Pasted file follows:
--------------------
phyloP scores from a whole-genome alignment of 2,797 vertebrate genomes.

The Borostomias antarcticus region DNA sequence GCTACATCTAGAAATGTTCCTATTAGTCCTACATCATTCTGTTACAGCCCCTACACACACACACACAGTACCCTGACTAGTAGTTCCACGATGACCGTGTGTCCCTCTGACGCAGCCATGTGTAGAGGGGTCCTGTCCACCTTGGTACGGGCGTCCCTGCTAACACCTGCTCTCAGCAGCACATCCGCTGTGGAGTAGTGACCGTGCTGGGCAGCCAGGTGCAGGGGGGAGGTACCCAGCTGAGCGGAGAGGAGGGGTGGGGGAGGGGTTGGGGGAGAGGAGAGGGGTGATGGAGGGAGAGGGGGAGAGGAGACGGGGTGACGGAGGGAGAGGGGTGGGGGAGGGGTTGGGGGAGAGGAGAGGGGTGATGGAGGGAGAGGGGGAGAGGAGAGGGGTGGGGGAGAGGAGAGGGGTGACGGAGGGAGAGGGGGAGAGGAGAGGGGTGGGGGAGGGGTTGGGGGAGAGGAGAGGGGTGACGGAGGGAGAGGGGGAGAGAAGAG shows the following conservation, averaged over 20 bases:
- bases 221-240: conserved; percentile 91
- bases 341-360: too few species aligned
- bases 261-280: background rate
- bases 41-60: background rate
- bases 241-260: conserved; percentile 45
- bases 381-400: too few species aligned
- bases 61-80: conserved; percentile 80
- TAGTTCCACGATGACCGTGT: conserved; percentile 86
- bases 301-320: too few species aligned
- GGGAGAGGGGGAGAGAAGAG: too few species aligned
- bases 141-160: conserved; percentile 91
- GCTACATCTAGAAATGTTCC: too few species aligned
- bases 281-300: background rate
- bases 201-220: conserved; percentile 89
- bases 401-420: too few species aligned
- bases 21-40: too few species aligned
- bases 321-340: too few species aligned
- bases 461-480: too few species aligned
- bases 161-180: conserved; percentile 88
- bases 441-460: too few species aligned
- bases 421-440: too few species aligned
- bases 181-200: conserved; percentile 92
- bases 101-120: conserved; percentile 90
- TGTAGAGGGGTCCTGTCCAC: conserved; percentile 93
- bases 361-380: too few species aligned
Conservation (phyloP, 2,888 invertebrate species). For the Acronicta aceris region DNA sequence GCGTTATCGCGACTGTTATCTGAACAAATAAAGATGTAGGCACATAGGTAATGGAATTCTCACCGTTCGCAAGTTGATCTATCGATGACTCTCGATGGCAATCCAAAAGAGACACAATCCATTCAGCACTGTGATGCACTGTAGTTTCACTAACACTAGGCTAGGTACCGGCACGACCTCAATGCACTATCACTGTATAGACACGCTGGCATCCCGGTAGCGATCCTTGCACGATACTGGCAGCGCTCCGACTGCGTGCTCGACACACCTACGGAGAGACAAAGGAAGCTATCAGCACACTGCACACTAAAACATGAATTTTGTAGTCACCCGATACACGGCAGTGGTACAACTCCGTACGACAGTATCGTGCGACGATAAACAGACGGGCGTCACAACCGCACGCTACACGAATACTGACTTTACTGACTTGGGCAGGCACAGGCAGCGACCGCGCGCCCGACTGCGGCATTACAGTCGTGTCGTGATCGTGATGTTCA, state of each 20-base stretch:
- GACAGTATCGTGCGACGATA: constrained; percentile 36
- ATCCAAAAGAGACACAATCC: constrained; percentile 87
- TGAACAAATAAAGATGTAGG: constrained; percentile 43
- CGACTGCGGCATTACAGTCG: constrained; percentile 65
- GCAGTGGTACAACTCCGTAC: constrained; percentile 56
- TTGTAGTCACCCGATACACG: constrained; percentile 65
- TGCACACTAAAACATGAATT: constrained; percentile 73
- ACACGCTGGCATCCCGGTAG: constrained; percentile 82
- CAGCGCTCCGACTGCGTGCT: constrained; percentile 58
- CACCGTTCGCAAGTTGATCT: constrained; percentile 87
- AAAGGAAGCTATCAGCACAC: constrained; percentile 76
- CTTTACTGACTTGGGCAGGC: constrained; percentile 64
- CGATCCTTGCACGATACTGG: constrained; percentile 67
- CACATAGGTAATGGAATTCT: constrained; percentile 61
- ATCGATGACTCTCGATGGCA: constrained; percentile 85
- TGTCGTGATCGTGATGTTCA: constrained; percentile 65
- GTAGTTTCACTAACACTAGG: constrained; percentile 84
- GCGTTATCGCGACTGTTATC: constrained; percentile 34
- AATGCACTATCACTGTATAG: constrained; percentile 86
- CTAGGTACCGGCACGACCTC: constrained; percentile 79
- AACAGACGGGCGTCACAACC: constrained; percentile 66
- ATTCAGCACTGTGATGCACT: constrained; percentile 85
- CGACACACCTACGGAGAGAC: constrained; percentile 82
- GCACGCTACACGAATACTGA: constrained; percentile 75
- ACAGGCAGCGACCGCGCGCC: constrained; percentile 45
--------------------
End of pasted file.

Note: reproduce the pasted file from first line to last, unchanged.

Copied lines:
phyloP scores from a whole-genome alignment of 2,797 vertebrate genomes.

The Borostomias antarcticus region DNA sequence GCTACATCTAGAAATGTTCCTATTAGTCCTACATCATTCTGTTACAGCCCCTACACACACACACACAGTACCCTGACTAGTAGTTCCACGATGACCGTGTGTCCCTCTGACGCAGCCATGTGTAGAGGGGTCCTGTCCACCTTGGTACGGGCGTCCCTGCTAACACCTGCTCTCAGCAGCACATCCGCTGTGGAGTAGTGACCGTGCTGGGCAGCCAGGTGCAGGGGGGAGGTACCCAGCTGAGCGGAGAGGAGGGGTGGGGGAGGGGTTGGGGGAGAGGAGAGGGGTGATGGAGGGAGAGGGGGAGAGGAGACGGGGTGACGGAGGGAGAGGGGTGGGGGAGGGGTTGGGGGAGAGGAGAGGGGTGATGGAGGGAGAGGGGGAGAGGAGAGGGGTGGGGGAGAGGAGAGGGGTGACGGAGGGAGAGGGGGAGAGGAGAGGGGTGGGGGAGGGGTTGGGGGAGAGGAGAGGGGTGACGGAGGGAGAGGGGGAGAGAAGAG shows the following conservation, averaged over 20 bases:
- bases 221-240: conserved; percentile 91
- bases 341-360: too few species aligned
- bases 261-280: background rate
- bases 41-60: background rate
- bases 241-260: conserved; percentile 45
- bases 381-400: too few species aligned
- bases 61-80: conserved; percentile 80
- TAGTTCCACGATGACCGTGT: conserved; percentile 86
- bases 301-320: too few species aligned
- GGGAGAGGGGGAGAGAAGAG: too few species aligned
- bases 141-160: conserved; percentile 91
- GCTACATCTAGAAATGTTCC: too few species aligned
- bases 281-300: background rate
- bases 201-220: conserved; percentile 89
- bases 401-420: too few species aligned
- bases 21-40: too few species aligned
- bases 321-340: too few species aligned
- bases 461-480: too few species aligned
- bases 161-180: conserved; percentile 88
- bases 441-460: too few species aligned
- bases 421-440: too few species aligned
- bases 181-200: conserved; percentile 92
- bases 101-120: conserved; percentile 90
- TGTAGAGGGGTCCTGTCCAC: conserved; percentile 93
- bases 361-380: too few species aligned
Conservation (phyloP, 2,888 invertebrate species). For the Acronicta aceris region DNA sequence GCGTTATCGCGACTGTTATCTGAACAAATAAAGATGTAGGCACATAGGTAATGGAATTCTCACCGTTCGCAAGTTGATCTATCGATGACTCTCGATGGCAATCCAAAAGAGACACAATCCATTCAGCACTGTGATGCACTGTAGTTTCACTAACACTAGGCTAGGTACCGGCACGACCTCAATGCACTATCACTGTATAGACACGCTGGCATCCCGGTAGCGATCCTTGCACGATACTGGCAGCGCTCCGACTGCGTGCTCGACACACCTACGGAGAGACAAAGGAAGCTATCAGCACACTGCACACTAAAACATGAATTTTGTAGTCACCCGATACACGGCAGTGGTACAACTCCGTACGACAGTATCGTGCGACGATAAACAGACGGGCGTCACAACCGCACGCTACACGAATACTGACTTTACTGACTTGGGCAGGCACAGGCAGCGACCGCGCGCCCGACTGCGGCATTACAGTCGTGTCGTGATCGTGATGTTCA, state of each 20-base stretch:
- GACAGTATCGTGCGACGATA: constrained; percentile 36
- ATCCAAAAGAGACACAATCC: constrained; percentile 87
- TGAACAAATAAAGATGTAGG: constrained; percentile 43
- CGACTGCGGCATTACAGTCG: constrained; percentile 65
- GCAGTGGTACAACTCCGTAC: constrained; percentile 56
- TTGTAGTCACCCGATACACG: constrained; percentile 65
- TGCACACTAAAACATGAATT: constrained; percentile 73
- ACACGCTGGCATCCCGGTAG: constrained; percentile 82
- CAGCGCTCCGACTGCGTGCT: constrained; percentile 58
- CACCGTTCGCAAGTTGATCT: constrained; percentile 87
- AAAGGAAGCTATCAGCACAC: constrained; percentile 76
- CTTTACTGACTTGGGCAGGC: constrained; percentile 64
- CGATCCTTGCACGATACTGG: constrained; percentile 67
- CACATAGGTAATGGAATTCT: constrained; percentile 61
- ATCGATGACTCTCGATGGCA: constrained; percentile 85
- TGTCGTGATCGTGATGTTCA: constrained; percentile 65
- GTAGTTTCACTAACACTAGG: constrained; percentile 84
- GCGTTATCGCGACTGTTATC: constrained; percentile 34
- AATGCACTATCACTGTATAG: constrained; percentile 86
- CTAGGTACCGGCACGACCTC: constrained; percentile 79
- AACAGACGGGCGTCACAACC: constrained; percentile 66
- ATTCAGCACTGTGATGCACT: constrained; percentile 85
- CGACACACCTACGGAGAGAC: constrained; percentile 82
- GCACGCTACACGAATACTGA: constrained; percentile 75
- ACAGGCAGCGACCGCGCGCC: constrained; percentile 45